Corn, soybeans and canola markets all lower overnight, SRW another heavy fall.
Wheat just can’t catch a break – Chicago traded down throughout the US session to close -8¢ and KC -2¢ (K), while Minny picked up 5¢ on the front end and Matif was off 1€. News remains relatively quiet, though deliveries have started on March contracts – we do make note that there was nothing registered for delivery on KC last night (400 lots on Chicago – but all on the lakes). Corn markets dropped 3¢, beans -7¢, and canola lost $4 on the front end (Matif -1€). Crude oil was up 20¢ on Texas (-40¢ Brent) at $57.15 and the DOW is trading down 17 points at time of writing. The AUD has weakened to 70.9¢ while the EUR has held at $1.138 and the CAD at $1.315.
More promises have been made on the US/China trade deal – but again little confirmable that has been released publicly. We also note that an announcement later yesterday confirmed that the US has finally won their WTO case against China for unfair government subsidies to farmers. Most are expecting this to be appealed, but it comes at an opportune time for US trade negotiators. On a more agronomic note, there have been reports that China will restrict internal live-port movements in an attempt to stop the spread of African Swine Fever – though with outbreaks already reported across much of the country it may not have a significant impact.
Signs of life in export enquiry
Saudi Arabia has finally come back to the markets for grain – tendering for 600 kmt of old crop wheat. No news on barley yet, but markets are hoping to see them follow the wheat tender with barley next week. The question there will be when and how much they take – March arrival is not in the cards, but there is still some chance for April. Meanwhile, US export sales were out for mid-Feb, with wheat and corn sales at the high end of expectations (0.5 MMT of wheat, 1.2 of corn) but beans stealing the show with 1.8 MMT of Chinese demand confirmed. There’s been more reports that Russia has no intention to ban wheat exports – no real surprise there, as they’ve been consistent in avoid direct bans throughout the season, prefering instead to pressure markets unofficially and let the price response do the work.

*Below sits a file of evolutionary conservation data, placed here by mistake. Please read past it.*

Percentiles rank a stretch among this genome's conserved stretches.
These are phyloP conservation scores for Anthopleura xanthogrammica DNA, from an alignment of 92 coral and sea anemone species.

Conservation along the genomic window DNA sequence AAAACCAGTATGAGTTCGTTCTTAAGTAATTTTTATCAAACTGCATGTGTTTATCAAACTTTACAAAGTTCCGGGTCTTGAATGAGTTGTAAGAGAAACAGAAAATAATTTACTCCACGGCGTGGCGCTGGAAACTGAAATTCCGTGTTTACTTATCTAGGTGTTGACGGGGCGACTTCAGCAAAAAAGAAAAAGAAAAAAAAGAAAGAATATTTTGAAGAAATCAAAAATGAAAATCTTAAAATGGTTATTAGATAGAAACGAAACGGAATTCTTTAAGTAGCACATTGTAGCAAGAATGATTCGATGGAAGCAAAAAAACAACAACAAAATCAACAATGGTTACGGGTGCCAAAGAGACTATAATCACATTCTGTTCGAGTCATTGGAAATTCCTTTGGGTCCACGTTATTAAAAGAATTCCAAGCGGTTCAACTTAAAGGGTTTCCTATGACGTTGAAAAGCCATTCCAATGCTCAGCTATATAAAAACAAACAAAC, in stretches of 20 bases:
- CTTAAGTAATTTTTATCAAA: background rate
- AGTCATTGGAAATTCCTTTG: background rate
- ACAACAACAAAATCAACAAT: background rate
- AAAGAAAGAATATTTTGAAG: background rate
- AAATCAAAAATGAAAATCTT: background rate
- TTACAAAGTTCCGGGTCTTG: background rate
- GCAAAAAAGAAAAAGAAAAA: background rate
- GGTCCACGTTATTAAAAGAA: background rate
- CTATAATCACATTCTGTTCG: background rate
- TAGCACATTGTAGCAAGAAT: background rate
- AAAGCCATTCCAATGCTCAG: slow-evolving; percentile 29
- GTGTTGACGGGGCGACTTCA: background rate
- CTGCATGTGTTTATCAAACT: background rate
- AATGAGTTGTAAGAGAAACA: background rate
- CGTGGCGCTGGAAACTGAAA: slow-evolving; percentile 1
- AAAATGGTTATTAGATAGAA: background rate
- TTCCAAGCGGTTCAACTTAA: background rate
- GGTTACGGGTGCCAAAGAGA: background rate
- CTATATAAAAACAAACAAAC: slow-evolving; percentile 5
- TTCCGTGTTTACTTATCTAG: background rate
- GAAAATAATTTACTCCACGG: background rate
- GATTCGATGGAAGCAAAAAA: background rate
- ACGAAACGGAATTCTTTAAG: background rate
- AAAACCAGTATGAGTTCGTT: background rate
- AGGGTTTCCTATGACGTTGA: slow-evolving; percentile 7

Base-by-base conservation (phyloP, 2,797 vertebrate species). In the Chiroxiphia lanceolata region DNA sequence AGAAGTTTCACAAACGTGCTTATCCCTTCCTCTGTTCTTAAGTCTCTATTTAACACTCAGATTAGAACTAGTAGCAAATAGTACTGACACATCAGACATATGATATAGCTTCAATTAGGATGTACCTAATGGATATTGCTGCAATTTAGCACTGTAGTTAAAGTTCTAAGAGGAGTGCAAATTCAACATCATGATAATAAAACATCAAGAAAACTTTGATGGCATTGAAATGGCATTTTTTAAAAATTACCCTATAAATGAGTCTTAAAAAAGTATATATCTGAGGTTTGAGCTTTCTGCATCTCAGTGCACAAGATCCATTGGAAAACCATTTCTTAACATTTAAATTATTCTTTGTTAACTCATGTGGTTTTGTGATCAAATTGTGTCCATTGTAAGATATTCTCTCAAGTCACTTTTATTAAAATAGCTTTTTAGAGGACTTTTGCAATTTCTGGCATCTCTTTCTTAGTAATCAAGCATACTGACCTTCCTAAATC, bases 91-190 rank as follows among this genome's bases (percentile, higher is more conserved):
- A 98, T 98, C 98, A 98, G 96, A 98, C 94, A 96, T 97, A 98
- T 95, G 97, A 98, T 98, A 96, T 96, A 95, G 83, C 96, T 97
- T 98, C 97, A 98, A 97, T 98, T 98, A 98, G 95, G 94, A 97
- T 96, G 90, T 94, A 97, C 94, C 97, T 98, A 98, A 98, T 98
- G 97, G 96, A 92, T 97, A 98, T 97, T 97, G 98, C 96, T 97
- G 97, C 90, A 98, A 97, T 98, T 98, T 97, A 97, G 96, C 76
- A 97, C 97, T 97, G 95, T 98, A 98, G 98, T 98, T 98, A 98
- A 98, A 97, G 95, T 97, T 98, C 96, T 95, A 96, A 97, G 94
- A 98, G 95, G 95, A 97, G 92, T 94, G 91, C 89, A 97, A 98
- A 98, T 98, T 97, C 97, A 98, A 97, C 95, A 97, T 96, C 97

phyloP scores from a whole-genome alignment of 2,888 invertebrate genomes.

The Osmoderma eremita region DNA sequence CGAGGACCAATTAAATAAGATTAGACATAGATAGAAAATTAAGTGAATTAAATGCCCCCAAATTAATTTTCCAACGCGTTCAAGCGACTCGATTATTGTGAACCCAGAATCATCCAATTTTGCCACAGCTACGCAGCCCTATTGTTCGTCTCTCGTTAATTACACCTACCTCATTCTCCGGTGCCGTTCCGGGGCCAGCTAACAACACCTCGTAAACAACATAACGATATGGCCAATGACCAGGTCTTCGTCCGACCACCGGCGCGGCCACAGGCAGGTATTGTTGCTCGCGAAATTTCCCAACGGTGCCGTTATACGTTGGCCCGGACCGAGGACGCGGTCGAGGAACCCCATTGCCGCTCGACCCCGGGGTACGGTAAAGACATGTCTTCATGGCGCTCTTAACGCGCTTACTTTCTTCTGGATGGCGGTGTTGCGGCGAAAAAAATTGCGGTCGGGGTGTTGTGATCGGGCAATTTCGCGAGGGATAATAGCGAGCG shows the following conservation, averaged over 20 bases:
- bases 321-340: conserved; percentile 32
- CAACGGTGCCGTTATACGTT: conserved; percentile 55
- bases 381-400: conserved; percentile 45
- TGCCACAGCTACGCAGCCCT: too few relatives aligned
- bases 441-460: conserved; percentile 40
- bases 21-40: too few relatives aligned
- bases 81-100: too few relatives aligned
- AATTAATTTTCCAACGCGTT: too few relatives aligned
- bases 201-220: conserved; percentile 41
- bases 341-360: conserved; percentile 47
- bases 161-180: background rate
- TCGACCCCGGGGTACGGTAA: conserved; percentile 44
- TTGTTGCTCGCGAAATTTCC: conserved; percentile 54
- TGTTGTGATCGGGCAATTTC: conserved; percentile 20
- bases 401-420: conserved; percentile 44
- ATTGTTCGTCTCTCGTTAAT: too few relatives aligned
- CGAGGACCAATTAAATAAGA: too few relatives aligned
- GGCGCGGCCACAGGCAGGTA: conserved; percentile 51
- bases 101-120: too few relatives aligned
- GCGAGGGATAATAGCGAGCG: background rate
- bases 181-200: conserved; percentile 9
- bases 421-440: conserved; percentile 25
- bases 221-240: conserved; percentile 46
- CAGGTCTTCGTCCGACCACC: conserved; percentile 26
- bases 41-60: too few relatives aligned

Cold weather is still on the forecast for the US into next week, and winter kill rumors are gradually starting (though this was also the case in each of the last cold snaps – and there proved to be no market response to any). Snow cover does help, but much of the more southern areas are uncovered. Looking towards the new crop, there are some good rains on the radar across the western EU which will help already good crop conditions there. Unfortunately though, the BOM’s outlooks yesterday brought nothing helpful to the east coast locally – calling for even drier conditions March/April/May than their previous update.